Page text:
In his 1979 book, Extraterrestrial Civilizations, Dr. Asimov takes on the question of whether we are alone in the galaxy, and he takes a fairly straightforward and conservative (in his estimation) approach to determining an estimate of how many technological civilizations there are in our Galaxy alone.
He comes up with the number 390 million, and further extrapolates that most of them would be more advanced than we are. He makes a lot of assumptions, for example, he assumes (optimistically, he admits) that our civilization will continue to last on Earth as long as Earth is able to support life, which he suggests is about 7.4 billion more years, and then that this is the average duration of a civilization. (Therefore, only 1/1,500,000 of the civilizations in the galaxy are at or below our level of sophistication and advancement.)
It’s fascinating to “watch” Dr. Asimov manipulate the science to come up with the numbers he comes up with, starting with the total number of stars in the galaxy, which he estimates at 300 billion, and whittling it down based on estimates based on the best scientific data available to him at the time. By the end, you are almost awed by the potential number of civilizations – not just life bearing planets, but ones that develop an advanced civilization.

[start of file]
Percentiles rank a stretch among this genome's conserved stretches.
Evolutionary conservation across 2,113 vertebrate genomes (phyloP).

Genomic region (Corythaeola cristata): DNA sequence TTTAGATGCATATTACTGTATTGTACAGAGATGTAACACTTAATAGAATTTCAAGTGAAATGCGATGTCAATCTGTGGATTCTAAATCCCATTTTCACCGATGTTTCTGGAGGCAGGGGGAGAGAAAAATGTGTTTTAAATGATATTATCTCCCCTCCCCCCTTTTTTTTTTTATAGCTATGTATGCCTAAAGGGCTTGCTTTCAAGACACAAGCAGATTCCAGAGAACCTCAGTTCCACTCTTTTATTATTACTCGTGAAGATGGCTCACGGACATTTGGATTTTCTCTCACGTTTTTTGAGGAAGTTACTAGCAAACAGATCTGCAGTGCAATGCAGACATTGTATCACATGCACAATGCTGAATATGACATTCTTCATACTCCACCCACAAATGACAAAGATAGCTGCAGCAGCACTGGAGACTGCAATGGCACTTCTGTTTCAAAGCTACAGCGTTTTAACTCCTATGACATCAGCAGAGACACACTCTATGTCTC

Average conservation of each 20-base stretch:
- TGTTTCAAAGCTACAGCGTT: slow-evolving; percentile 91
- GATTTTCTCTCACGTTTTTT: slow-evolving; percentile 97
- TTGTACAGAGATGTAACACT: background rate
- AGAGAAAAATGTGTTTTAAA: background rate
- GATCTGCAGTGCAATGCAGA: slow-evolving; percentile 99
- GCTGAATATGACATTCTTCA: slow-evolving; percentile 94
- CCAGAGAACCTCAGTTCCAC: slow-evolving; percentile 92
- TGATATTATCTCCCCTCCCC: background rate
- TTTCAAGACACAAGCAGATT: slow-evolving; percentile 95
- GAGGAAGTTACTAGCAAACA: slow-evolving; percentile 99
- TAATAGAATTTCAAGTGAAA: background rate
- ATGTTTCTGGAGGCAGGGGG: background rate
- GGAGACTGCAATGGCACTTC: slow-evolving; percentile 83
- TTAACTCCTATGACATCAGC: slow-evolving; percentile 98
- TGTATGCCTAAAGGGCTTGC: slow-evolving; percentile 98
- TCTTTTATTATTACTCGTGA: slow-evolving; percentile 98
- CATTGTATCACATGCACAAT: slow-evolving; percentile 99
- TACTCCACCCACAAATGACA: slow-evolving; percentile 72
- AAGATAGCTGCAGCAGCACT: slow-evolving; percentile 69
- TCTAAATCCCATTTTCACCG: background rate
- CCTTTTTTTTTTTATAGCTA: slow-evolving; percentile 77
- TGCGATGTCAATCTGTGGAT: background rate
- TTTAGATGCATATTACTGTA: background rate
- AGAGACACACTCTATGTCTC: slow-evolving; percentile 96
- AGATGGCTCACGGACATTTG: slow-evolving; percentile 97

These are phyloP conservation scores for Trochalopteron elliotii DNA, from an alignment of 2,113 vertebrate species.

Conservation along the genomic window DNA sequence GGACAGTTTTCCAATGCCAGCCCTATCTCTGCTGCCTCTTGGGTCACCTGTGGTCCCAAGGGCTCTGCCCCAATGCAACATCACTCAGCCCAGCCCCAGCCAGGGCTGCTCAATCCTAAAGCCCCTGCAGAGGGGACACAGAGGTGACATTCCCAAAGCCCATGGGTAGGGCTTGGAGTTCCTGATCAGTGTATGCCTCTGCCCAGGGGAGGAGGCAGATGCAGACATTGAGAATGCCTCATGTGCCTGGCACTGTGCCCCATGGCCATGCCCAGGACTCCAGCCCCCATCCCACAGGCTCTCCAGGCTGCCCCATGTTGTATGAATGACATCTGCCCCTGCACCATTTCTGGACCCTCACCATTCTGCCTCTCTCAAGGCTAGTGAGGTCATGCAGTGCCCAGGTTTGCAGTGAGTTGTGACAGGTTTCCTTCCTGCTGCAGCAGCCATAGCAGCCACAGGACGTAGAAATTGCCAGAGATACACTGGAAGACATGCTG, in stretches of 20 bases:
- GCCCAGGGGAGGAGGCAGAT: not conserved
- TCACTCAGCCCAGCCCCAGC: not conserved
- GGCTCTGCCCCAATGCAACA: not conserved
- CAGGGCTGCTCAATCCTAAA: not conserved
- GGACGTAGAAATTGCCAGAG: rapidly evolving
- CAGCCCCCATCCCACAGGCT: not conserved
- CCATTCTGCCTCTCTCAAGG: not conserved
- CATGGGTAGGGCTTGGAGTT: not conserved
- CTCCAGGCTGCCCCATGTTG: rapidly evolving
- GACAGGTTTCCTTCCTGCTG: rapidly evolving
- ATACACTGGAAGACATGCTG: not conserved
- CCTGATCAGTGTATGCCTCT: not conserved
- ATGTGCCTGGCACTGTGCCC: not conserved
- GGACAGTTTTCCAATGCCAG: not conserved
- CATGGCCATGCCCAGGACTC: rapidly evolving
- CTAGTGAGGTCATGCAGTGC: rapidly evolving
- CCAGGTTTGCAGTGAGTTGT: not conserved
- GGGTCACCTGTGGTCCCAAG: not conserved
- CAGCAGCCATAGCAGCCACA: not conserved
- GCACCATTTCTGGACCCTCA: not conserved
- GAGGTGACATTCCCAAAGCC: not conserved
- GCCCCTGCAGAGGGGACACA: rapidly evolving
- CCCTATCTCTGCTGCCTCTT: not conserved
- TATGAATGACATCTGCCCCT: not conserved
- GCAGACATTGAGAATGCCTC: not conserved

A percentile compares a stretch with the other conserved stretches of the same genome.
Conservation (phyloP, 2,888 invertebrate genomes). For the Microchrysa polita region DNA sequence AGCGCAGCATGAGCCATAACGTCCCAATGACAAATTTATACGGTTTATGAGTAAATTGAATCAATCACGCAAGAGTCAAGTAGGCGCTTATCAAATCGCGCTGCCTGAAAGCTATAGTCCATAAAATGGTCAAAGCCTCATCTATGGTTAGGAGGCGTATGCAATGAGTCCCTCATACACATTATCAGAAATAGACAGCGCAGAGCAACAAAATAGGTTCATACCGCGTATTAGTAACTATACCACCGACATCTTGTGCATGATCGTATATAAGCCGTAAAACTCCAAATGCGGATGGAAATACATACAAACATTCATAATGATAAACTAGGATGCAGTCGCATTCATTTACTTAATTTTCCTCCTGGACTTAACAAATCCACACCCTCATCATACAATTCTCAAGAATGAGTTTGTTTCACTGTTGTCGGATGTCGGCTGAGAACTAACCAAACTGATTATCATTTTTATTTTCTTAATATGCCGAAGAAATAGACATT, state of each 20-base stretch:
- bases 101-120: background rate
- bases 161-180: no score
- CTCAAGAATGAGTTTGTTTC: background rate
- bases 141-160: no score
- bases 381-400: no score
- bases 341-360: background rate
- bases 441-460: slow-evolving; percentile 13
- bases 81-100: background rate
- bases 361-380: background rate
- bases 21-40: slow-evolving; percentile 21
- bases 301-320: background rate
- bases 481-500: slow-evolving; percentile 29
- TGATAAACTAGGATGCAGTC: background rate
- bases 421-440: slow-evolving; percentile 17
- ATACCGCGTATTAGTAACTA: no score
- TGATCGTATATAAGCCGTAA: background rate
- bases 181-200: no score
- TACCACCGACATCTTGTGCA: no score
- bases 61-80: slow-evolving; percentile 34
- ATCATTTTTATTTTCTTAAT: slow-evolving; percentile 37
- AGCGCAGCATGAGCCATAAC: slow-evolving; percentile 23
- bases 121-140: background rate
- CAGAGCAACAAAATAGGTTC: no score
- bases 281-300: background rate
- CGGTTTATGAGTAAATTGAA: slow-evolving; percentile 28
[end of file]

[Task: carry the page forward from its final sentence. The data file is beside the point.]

So then, he goes on to ask, why haven’t we found any evidence of them? He talks about the physics limiting the reality of interstellar travel, the energy expenditures, the times involved, and the difficulties of finding likely targets for exploration. He talks about the difficulties in detecting the various potential signals that an advanced civilization might send out, and whether we are too ‘primitive’ to detect such signals, or whether said signals are just not at high enough energy to be detected by our efforts to do so to date. (Remember, this was written in 1979.)
In the end, Dr. Asimov suggests that the efforts themselves to expand beyond our world and to detect extraterrestrial civilizations will lead to profit and to helping ourselves. “Let us strive to inherit the Universe that is waiting for us; doing so alone, if we must, or in company with others – if they are there.”
This is an older book, and one that doesn’t have the benefit of the latest (this century’s) knowledge about planets and star systems and an even longer history of SETI and probes and the Hubble Telescope. But it’s one that expresses an optimism that I think we need in our society today. It challenges its readers to look to that next horizon, to the “final frontier,” in order to maintain that human spirit through accepting a challenge.
We have so many problems here in the United States, and in the world, that at this point in history (2016), any sort of effort like this might be impossible, at least politically. But perhaps having a goal to inspire us and to influence us would be a good thing, and help us to surmount some of these issues that seem so important.
(I wrote this in 2008 and just made a few changes prior to publication here…)